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  • Writer's pictureBethany de Guzman

Gen Z Unplugged

If you’re a teenager in 2021, there’s a high chance that you occasionally play video games on any of your devices, especially if you're a teenage boy. With stressful schedules mixed with school, sports, homework and extracurriculars, these apps and games can be an escape, a way for us to wind down and have some fun after an action packed week or day.

Now, imagine you woke up one morning to the jaw-dropping news that you could only play video games three hours in total throughout the week. This is the reality for minors living in China, as the Chinese government has officially just instituted the restrictive law. Looks like it’s consoles off for Chinese children.

Children and teenagers can now only play their video games from 8pm to 9pm, only on Fridays, Saturdays, and Sundays. Despite the exceptions of holidays, which allow two hours during the day, there’s no getting around this rule and sneaking a few hours in the safety of their own home. China has made it the responsibility of the video game companies to enforce the rule. Companies are now restricting the accessibility of their games to minors in China when it’s not within the specific hours.

What about signing in with fake names? Chinese children can't even do that-- they must be logged in with real name registration or they won’t ever be able to use the games, effectively ensuring that people don’t lie about their true age to bypass the law. The once daily breaks to play games on electronic devices are now occasional moments throughout the weeks.

“should a 7 year old small child and 17 year old young adult be treated the same? Perhaps 17 year olds should be able to use games without violence throughout the week on their mobile devices.”

As could be imagined, many people in China are upset by the sudden change in their lives. Some raise the point that the rule should have more exceptions and details, such that different games for different ages could be excused. A Weibo (social media service) user asks, “should a 7 year old small child and 17 year old young adult be treated the same? Perhaps 17 year olds should be able to use games without violence throughout the week on their mobile devices.”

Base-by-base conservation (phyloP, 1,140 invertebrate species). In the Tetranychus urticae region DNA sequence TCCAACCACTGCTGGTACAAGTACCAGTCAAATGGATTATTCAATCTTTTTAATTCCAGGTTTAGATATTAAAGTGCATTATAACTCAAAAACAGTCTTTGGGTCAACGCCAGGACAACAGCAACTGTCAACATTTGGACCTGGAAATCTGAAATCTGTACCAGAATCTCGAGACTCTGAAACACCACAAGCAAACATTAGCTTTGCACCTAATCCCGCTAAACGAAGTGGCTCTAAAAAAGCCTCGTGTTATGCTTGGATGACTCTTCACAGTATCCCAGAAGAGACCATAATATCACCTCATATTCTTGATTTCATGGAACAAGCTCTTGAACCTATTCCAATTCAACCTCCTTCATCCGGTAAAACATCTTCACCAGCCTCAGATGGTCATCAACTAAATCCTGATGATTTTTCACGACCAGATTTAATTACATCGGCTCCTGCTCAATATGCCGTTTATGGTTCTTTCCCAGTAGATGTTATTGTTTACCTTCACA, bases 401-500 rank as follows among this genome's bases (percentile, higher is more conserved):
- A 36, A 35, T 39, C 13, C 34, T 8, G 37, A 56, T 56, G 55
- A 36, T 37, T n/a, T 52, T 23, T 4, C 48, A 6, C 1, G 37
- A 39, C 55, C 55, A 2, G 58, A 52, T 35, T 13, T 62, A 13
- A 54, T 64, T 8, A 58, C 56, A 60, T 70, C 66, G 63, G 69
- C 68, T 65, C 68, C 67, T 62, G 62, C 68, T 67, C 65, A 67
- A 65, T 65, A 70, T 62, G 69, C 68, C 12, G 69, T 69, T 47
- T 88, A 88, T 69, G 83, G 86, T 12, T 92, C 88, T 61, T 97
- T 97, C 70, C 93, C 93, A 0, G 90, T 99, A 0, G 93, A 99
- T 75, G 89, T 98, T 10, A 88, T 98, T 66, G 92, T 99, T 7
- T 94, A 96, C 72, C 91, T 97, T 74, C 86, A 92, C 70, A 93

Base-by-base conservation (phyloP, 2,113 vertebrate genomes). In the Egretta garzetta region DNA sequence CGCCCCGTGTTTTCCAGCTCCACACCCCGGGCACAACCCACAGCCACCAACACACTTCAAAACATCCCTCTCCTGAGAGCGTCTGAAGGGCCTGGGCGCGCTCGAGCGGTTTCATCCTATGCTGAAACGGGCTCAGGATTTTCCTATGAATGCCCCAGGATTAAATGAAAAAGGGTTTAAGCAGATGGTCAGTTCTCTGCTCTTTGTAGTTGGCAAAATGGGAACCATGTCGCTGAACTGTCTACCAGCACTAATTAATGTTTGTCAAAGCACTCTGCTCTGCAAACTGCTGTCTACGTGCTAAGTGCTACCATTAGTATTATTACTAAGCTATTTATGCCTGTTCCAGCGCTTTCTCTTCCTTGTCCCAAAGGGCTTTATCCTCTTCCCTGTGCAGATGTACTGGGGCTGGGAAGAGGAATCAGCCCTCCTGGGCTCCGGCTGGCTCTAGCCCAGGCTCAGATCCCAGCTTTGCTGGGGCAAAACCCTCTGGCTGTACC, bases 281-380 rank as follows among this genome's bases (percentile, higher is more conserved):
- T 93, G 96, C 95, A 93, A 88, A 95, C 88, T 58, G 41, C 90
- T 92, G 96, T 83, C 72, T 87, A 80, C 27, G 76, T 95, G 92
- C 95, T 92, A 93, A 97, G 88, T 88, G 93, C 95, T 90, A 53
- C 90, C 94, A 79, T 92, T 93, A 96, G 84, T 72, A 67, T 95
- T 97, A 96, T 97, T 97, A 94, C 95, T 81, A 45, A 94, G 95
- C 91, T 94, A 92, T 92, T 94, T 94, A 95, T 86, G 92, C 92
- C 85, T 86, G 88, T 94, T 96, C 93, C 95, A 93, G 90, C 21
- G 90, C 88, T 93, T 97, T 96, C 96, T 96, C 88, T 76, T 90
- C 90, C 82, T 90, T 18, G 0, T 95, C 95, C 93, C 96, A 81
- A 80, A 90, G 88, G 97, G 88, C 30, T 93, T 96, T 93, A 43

However, China has so far stayed firm about their plan. To entirely ban something so popular in modern day is shocking. In addition, China is now unable to compete with the ever growing video competition known as Esports, where professional video gamers compete. Teens from other countries will be winning championships before young Chinese residents can truly start their training. Could forcefully excluding the profession of young gamers from the world be detrimental? Is taking away something that teens claim brings enjoyment to their lives more cruel than smart?

At the end of the day, China has the best interests of their future generation in mind. According to a Harvard study, gaming addictions are associated with sleep deprivation, depression, aggression, and anxiety. The brains of minors, specifically adolescents, are most influenced by the things around them and their day to day routines. Spending too many hours playing video games when the physical and psychological aspects of children are being shaped can damage them both in the present and future.

For one, spending too much time playing games can keep youngsters from spending time with their friends and family and forming strong bonds. It can also keep them from exercising regularly, a necessary activity for maintaining proper health. If they prioritize gaming over their work, it can lead them to spending too much time procrastinating instead of completing assignments and studying.

TechRepublic’s 2021 survey reports that video gamers in the United States play an average of eight and a half hours of video games a week. That’s over double what China is allowing their minors now. The matter of China’s new policy came up at my dinner table. My 12-year-old brother and his friends, who play video games almost religiously, exclaimed that we’re never moving to China. They called it unfair to limit what minors can do with their free time.

My parents, on the other hand, were impressed by the initiative of a country. The ambition of upsetting countless teenagers in a place with a total population of 1.3 billion for the greater good is admirable. They even joked that maybe we should try something like that here. It raises the question: is it stifling the freedom of minors to take away their beloved video games? Or is it what will save them and their futures from addiction and unproductivity? Only time and statistics will tell.


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